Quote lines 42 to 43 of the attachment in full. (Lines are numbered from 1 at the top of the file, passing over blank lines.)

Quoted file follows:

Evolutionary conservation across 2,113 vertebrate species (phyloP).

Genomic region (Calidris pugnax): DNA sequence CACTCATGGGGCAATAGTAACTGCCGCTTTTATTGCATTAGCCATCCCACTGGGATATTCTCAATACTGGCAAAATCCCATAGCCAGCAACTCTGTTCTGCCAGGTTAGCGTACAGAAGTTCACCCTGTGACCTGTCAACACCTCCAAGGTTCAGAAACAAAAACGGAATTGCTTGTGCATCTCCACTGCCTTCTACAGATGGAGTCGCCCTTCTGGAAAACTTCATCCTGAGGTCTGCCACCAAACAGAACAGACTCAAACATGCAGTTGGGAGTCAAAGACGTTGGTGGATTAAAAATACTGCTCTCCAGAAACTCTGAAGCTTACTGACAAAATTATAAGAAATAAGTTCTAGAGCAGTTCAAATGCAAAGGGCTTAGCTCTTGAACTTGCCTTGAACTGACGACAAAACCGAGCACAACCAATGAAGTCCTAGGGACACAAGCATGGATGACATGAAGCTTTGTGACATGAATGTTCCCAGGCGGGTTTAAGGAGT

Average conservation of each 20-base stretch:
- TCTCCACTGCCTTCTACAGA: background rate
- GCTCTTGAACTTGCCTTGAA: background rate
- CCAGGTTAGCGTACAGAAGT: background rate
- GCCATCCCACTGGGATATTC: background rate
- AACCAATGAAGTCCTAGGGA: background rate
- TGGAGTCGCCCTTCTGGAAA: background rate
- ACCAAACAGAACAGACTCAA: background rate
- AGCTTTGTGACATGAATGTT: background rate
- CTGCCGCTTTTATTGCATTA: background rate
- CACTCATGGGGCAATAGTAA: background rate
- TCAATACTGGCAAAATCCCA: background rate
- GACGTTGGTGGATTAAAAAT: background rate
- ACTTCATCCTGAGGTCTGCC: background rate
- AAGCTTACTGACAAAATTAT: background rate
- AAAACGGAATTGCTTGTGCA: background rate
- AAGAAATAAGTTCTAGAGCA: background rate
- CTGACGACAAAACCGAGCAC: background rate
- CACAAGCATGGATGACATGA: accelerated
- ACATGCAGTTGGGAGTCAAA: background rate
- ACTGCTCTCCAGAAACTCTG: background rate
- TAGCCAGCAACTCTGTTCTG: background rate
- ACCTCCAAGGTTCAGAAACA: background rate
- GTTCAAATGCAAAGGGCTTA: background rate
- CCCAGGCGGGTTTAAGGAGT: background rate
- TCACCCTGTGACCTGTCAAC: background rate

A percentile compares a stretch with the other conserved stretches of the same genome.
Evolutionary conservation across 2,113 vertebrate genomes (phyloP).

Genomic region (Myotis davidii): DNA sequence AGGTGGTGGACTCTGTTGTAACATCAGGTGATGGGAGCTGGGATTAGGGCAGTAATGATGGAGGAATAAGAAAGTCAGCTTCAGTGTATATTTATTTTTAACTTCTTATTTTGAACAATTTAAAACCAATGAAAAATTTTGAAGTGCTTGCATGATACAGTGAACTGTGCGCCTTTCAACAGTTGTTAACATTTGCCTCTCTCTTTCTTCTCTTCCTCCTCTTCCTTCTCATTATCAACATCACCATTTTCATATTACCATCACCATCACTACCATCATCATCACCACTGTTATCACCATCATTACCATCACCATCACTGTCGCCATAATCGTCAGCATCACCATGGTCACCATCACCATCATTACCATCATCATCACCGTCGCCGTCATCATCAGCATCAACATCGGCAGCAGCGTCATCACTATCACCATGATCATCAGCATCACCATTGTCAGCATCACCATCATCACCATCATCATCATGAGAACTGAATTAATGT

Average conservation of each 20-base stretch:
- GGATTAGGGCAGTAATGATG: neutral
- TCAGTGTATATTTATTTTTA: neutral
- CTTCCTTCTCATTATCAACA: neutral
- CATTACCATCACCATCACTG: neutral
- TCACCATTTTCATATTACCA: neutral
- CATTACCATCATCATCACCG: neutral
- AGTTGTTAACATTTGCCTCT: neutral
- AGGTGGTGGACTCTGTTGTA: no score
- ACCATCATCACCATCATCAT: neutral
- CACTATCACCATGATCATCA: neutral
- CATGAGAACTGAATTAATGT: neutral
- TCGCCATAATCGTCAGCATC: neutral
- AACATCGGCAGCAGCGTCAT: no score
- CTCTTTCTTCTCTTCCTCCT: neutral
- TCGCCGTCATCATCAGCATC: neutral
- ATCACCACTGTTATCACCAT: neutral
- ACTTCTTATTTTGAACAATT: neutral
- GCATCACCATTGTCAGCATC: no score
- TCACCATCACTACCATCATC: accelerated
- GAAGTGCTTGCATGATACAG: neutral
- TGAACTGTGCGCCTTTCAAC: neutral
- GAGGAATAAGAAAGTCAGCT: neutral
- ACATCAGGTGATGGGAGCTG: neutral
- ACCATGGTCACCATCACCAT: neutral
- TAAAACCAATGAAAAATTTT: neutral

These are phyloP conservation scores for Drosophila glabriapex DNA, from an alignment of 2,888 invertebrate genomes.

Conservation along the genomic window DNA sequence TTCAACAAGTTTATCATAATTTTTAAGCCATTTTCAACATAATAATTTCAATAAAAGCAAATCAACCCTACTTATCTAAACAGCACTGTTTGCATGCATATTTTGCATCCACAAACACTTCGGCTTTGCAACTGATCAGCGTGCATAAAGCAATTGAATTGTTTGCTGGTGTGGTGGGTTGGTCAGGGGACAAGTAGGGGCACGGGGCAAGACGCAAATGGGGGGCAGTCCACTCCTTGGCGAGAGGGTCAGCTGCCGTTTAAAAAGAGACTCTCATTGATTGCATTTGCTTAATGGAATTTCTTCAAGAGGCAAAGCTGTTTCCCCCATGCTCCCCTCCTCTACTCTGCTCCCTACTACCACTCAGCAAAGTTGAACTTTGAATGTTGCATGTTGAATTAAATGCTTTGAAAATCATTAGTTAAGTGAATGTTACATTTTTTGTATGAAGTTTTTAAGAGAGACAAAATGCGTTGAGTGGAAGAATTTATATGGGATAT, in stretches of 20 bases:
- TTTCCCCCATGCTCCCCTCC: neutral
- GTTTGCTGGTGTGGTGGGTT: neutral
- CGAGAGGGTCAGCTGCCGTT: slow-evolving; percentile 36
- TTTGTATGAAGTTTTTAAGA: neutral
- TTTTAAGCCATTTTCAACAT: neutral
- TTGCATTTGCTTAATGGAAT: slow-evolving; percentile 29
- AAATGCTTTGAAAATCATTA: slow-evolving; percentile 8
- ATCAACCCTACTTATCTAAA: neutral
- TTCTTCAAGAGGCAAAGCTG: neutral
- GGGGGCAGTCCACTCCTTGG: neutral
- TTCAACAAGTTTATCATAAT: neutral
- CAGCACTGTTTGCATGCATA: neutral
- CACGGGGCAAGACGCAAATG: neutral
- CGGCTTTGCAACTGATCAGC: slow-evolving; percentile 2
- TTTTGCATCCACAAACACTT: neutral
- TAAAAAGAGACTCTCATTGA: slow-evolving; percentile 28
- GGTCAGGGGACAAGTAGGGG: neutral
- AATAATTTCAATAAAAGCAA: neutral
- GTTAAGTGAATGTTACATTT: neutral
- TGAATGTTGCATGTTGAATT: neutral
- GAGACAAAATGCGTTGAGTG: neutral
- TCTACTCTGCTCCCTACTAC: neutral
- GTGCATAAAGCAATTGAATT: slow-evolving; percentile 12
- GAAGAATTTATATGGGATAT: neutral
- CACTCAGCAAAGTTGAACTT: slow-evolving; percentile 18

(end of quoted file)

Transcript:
- CACTATCACCATGATCATCA: neutral
- CATGAGAACTGAATTAATGT: neutral